Organization hopes to provide affordable homes for families
Community Action in Janesville works to encourage development in neighborhood
JANESVILLE, Wis. — A Janesville not-for-profit organization hopes that building a new house in the city’s oldest neighborhood will bring a renewed sense of ownership to its residents.
“The house is a structure, but the real character and power of an area is the neighbors,” said John Ramstad, director of Community Programs at Community Action.
It’s all in an effort to provide affordable housing and encourage more development in the neighborhood.
“If you look where the bulk of the wealth of what families have, it comes from the homeownership and the long-term appreciation of those houses, and so the more people that can share in that the hope is they would have some level of financial base in which the family can live over the long term,” he said.
Ramstad is hoping to build a two-story home in Janesville located on the corner of Linn and McKinley streets. It’s the same location the city previously removed two homes from in the past to reduce blight in the area. Community members are hopeful the potential new development will start a chain reaction.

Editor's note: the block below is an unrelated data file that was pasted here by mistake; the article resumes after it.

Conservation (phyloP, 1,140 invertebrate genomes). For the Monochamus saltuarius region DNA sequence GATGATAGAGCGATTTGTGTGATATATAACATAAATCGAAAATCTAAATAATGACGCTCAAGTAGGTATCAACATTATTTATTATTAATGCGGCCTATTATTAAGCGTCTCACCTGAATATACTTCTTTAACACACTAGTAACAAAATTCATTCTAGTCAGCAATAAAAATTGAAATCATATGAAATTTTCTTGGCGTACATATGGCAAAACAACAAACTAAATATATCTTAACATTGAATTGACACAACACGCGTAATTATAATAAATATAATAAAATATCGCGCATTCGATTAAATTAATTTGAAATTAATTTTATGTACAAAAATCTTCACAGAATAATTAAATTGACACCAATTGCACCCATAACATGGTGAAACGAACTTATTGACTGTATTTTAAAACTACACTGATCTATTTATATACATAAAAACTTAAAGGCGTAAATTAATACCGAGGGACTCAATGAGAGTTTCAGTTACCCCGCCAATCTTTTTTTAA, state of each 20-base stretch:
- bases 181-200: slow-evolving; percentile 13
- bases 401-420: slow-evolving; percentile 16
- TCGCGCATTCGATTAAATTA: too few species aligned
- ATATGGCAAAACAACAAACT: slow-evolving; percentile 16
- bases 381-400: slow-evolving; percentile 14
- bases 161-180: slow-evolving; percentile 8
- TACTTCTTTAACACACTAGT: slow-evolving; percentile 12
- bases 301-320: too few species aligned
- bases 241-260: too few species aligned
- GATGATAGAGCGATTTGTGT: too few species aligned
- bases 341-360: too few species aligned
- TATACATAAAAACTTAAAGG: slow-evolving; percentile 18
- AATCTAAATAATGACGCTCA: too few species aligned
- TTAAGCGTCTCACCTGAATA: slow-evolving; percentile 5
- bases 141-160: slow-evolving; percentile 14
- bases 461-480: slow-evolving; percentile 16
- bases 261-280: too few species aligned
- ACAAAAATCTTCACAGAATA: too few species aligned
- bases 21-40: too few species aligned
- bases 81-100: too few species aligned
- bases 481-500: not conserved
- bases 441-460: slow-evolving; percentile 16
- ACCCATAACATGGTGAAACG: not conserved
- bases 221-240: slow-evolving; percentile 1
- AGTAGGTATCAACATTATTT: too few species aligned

“What we have seen over the past three years is that homes have changed. One homeowner will actually repair and upgrade the outside of their home, and two more homeowners around them will do the same thing,” Neighborhood Committee spokesperson Teresa Mckeown said.
Community Action has renovated 20 vacant homes in Beloit’s Merrill community with the same goal in mind. Each home is designed to be energy efficient to reduce costs in the long run.
“This gives another opportunity for a good family to own their home, raise their family and continue their heritage in their family,” Mckeown said.
The city of Janesville currently owns 11 vacant lots, eight of them in the Fourth Ward. Ramstad said with so much opportunity, this is just the beginning.
“Putting one house in one place is good, but it really isn’t the impact that the city wants or what we want. This is a starting point for us, and if we can continue to arrange funding, we will continue to work with the neighbors in this area,” Ramstad said.
Ramstad’s proposal will have to be approved by the city’s Historic Commission before it goes to council. He hopes the city will donate the lot or sell it at a reduced rate.
The home is expected to cost around $190,000 to build. The project will be paid for through federal subsidized money through a program to create affordable low-income housing. Community Action expects to be able to sell the home for as little as $110,000.
Ramstad said the city and Community Action are working to put in place an agreement that would prevent buyers from immediately reselling or turning the homes into rental properties.